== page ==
Amnesty International Italy: "Eva Kaili should be with her daughter; we are not like Belarus"

Francesco Giorgi, Eva Kaili amnesty international italy

"Eva Kaili's daughter has the right to be with her mother... Europe is not Belarus," reported Amnesty International Italy, taking a position on the case of the deposed Greek vice-president of the European Parliament after the QatarGate corruption scandal was revealed.

In an interview with the Italian newspaper "La Repubblica", the organisation's representative, Riccardo Nuri, advocated the reunification of the couple's daughter, Ariadne Giorgi, with her mother, who is involved in the investigation of the scandal and is being held in Harran prison in Brussels.

"A minor must live with at least one of the two parents, common sense dictates this even before International Law," Nuri said.

"In the case of the imprisonment of Francesco Giorgi and Eva Kaili in Belgium, the not inconsiderable principle of the best interest of the child, their almost two-year-old daughter, is at stake.

"It is a principle enshrined in the UN Convention on the Rights of the Child, which Belgium also adopted in 1989."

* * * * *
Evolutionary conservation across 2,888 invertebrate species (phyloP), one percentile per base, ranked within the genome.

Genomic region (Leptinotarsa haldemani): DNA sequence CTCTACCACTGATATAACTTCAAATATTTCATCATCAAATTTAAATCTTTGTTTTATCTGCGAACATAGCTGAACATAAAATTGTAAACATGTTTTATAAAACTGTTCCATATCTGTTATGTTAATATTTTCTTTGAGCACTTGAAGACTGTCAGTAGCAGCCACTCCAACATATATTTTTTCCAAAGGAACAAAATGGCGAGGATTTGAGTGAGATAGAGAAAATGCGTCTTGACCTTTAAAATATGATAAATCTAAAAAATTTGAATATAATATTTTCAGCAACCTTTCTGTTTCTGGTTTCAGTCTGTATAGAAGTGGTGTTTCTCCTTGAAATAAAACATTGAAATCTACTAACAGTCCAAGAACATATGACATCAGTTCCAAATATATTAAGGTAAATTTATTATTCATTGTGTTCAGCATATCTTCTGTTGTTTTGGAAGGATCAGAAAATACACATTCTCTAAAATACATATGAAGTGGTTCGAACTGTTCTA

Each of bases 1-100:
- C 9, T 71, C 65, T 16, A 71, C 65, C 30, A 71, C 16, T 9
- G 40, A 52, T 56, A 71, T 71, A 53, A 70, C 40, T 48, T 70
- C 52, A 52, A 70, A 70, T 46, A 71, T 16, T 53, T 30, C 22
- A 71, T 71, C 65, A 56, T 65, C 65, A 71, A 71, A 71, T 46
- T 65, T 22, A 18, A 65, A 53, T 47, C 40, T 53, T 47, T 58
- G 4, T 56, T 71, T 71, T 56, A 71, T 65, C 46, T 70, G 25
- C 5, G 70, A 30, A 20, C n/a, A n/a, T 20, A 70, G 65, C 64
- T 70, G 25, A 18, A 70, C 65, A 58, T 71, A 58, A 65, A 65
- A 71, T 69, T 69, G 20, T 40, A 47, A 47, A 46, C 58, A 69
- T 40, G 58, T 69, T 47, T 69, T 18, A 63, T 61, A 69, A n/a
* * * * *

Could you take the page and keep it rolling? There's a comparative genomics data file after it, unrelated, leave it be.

According to the Italian newspaper, her maternal grandfather has taken care of the couple's daughter, whom Kaili allegedly saw - according to sources - in the Harran prison where she is being held.

For the representative of the Italian section of Amnesty International, "Italy has a better legislative situation than that of Belgium, because it allows minors not to lose contact, especially with the parent.

"If the latter is in prison, minors can stay with their mother, taking into account, however, the recommendation of the Council of Europe that, if this is to be done in an environment incompatible with the child's health, alternative measures must be found, that is, definitely not in prison."

For Nuri, "the most obvious solution" in the case of Kaili and her daughter "is that of house arrest" of the Greek mother.

He emphasised, however, that "it is not Amnesty International that will propose to the Belgian Court which measure to receive. The point is to consider the best interests of the child even in relation to any harm that might be done to the investigations if a measure other than prison were adopted. Otherwise, a paradox is created."

“Belgium is not like Belarus, where they use minors by taking parental care away from their parents because they are dissidents. Here we are dealing with a corruption investigation that tarnishes an EU member state. I don't want to imagine that a two-year-old girl is being used as a lever for years, because that would mean in this case that we are closer to Belarus."

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